The rotor is made of stainless steel, or even of super-strong carbon fiber. What is damaging it is just water! How fast do these tiny jets of water have to move to make holes in steel? We begin to see that cavitation is an everyday phenomenon, undeniably real and powerful; but mysterious, and not well-understood from the standpoint of fundamental physics.
Once you have such tremendously powerful jets of water, you can imagine heating a microscopic bubble so hot that it glows with sonoluminescence. But the forces that produce the jet from collapsing mini-bubbles are not so easily understood. The mechanical force of the collapsing bubble is far too small, and the surface tension forces around the bubble are not much bigger. What makes those tiny jets of water move at thousands of miles per hour?
Growing up in the industrialized and now electronic world, dominated as it has been by the rival material philosophies of capitalism and communism, we automatically imbibe from schools, peers, and parents the idea that civilization is something man invented in order to meet his material and economic needs. This is why, when archaeologists look for the origins of civilization, they look for the material and economic forces that might have driven hunter-gatherers to become farmers, and to create the first permanent village communities.
But India, with its vibrant spiritual culture, its armies of ragged pilgrims, and its remarkable Vedas, raises the possibility that the real origin of civilization could be very different, not driven by economics, but by the spiritual quests that all true ascetics of India still pursue with the utmost dedication. Such a quest does not deny that the basic material requirements of the human creature must be met, but seeks to limit our attachment to material things and, in general, to subordinate material needs to mental and spiritual self-discipline.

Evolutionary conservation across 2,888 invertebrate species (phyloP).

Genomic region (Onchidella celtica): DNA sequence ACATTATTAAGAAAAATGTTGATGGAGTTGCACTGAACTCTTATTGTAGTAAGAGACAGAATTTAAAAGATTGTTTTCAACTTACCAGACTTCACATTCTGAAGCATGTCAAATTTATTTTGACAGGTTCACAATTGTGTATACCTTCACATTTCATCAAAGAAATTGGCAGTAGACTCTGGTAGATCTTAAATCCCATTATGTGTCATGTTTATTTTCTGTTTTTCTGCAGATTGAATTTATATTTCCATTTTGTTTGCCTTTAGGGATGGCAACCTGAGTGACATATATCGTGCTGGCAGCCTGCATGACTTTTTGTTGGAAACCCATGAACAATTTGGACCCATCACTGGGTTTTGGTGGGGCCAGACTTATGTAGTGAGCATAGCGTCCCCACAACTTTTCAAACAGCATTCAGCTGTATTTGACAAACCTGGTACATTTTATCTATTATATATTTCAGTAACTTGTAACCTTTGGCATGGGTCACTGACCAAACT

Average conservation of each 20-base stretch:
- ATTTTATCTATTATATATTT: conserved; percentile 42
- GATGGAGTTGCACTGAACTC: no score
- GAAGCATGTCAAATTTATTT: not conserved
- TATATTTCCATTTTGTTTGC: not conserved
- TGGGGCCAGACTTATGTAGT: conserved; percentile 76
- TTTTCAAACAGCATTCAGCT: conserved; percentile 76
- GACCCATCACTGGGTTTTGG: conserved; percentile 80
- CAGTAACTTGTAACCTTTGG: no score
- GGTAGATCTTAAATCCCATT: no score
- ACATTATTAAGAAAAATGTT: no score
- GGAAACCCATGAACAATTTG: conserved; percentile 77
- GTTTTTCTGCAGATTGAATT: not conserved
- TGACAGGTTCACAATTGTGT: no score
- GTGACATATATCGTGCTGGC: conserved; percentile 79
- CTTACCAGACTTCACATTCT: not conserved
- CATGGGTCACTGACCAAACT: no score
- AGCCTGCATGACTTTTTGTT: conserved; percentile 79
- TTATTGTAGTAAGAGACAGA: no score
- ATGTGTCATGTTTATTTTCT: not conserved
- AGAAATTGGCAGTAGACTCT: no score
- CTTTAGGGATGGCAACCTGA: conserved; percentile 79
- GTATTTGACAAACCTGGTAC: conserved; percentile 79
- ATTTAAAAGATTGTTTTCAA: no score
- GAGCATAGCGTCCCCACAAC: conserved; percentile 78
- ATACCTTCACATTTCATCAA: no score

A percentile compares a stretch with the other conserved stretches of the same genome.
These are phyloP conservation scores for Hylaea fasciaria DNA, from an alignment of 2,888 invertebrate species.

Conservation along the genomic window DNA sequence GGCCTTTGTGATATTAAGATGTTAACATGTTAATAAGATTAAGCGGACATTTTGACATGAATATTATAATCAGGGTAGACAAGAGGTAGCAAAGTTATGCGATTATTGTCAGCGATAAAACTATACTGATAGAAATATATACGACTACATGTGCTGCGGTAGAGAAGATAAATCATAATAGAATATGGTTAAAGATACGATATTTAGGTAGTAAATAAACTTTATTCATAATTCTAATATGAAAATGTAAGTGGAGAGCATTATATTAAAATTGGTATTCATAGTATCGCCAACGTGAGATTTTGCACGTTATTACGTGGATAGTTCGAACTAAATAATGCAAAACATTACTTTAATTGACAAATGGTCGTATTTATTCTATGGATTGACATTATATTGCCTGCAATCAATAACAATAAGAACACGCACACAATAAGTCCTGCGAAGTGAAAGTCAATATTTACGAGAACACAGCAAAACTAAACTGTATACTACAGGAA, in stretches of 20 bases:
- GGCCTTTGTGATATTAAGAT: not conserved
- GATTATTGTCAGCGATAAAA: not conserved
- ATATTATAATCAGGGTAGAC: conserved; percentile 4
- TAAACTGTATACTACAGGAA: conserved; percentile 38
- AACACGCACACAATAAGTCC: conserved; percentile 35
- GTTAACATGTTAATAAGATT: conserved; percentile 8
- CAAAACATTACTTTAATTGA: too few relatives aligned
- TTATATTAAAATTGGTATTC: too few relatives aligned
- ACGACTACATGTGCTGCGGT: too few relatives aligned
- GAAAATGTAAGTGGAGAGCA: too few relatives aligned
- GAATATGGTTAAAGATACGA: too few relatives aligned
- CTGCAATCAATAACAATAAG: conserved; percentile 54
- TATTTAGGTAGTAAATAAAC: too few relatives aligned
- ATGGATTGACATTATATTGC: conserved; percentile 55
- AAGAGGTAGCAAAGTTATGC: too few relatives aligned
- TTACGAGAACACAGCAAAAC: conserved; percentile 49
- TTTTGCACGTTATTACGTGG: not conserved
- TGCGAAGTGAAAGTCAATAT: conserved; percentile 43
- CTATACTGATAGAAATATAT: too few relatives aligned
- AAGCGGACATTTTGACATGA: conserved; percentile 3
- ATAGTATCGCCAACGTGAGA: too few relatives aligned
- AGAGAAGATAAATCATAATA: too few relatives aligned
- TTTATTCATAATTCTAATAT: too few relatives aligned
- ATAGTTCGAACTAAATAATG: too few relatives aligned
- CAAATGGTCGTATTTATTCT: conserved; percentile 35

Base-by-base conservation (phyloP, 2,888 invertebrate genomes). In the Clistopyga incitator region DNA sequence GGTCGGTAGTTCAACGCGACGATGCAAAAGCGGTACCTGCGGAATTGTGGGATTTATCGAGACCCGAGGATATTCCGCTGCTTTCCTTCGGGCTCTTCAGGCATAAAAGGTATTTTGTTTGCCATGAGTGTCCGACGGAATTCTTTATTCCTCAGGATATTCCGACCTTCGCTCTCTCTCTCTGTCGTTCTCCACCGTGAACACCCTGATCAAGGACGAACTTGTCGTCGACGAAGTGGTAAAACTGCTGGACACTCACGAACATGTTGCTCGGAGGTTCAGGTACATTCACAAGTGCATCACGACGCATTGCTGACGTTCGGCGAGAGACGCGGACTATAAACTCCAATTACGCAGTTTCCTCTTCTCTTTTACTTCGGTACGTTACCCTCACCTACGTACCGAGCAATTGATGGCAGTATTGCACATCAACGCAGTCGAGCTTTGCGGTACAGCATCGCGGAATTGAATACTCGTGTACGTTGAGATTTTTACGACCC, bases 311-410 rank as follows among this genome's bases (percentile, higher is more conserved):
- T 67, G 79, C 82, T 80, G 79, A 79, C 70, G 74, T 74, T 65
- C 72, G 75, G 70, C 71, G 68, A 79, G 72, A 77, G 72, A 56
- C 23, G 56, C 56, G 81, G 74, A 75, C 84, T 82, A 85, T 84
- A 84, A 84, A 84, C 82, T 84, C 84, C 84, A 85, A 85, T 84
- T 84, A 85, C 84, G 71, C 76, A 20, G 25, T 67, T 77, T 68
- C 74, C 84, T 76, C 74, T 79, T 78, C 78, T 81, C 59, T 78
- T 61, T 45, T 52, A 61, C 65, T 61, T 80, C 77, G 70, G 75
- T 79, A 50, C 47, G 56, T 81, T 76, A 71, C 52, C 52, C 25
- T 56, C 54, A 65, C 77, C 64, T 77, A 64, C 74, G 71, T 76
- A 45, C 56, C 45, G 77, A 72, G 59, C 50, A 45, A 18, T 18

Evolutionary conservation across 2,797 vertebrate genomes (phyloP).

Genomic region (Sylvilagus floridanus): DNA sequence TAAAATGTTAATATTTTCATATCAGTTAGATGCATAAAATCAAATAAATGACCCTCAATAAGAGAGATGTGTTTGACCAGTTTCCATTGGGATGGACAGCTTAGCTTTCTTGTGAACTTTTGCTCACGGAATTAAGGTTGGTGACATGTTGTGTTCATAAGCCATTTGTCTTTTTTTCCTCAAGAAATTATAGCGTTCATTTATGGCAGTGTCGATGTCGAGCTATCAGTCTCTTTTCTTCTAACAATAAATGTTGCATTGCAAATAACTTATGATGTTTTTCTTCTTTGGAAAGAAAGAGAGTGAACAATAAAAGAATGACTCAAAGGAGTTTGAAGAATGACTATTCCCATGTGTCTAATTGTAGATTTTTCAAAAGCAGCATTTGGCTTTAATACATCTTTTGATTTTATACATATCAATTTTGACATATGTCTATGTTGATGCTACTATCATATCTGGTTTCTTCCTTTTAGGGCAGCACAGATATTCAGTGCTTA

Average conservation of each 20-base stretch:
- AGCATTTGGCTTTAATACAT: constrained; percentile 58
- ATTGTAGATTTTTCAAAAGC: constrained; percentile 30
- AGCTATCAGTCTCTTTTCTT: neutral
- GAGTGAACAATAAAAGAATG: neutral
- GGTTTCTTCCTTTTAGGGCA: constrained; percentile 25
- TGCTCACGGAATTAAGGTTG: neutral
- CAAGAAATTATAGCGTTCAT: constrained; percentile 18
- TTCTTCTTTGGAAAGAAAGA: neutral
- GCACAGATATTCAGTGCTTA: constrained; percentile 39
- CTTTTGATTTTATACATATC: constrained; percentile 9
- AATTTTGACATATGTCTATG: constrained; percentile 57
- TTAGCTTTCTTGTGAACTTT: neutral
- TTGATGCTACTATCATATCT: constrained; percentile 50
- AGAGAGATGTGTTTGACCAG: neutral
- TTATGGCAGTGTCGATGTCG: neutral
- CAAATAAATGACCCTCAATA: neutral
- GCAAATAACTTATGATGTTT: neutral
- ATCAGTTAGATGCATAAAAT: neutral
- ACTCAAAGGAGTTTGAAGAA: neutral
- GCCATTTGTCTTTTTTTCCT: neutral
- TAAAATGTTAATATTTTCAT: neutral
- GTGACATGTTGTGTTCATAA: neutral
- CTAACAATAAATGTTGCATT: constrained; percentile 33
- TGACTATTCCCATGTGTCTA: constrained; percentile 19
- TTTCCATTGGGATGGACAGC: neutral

Just as recent archaeological research has challenged old definitions of agriculture and blurred the lines between farmers and hunter-gatherers, it’s also leading us to rethink what nature means and where it is. The deep roots of how humanity transformed the globe pose a challenge to the emerging Anthropocene paradigm, in which human-caused environmental change is typically seen as a 20th-century or industrial-era phenomenon. Instead, it’s clearer than ever before that most places we think of as ‘pristine’ or ‘untouched’ have long relied on human societies to fill crucial ecological roles. As a consequence, trying to disentangle ‘natural’ ecosystems from those that people have managed for millennia is becoming less and less realistic, let alone desirable.
This day unfolds beneath your lucky star; Whate’er you try will likely turn out well. Good fortune may continue for a spell, So long as you don’t think it’s who you are. Be generous today with friend and foe; Cooperate with others, do your part. Breathe in, let gratitude open your heart— Breathe out, and blessings effortlessly flow.
In life’s abundance, cultivate your soul. Resist temptation to relax and glide. The discipline that helped you reach this day, Continued now, will consummate the whole. The wind is at your back—enjoy the ride; The sun is shining—run outdoors and play!
Richard Powers and Monica Gagliano in conversation, two of our most articulate spokespeople for trees, forests, and ecosystems as living, breathing entities worthy of our respect, and perhaps showing signs of sentience, on their own time scale.
Powers wrote a magnificent novel in which he highlighted the recent science that tells us trees communicate among themselves, even across species lines, nurture each other and especially send nutrients to their offsprings. The next year, Gagliano announced her experiments demonstrating with extraordinary rigor that plants can learn and remember, though they have no nervous systems or anything that we can identify as an information processing system.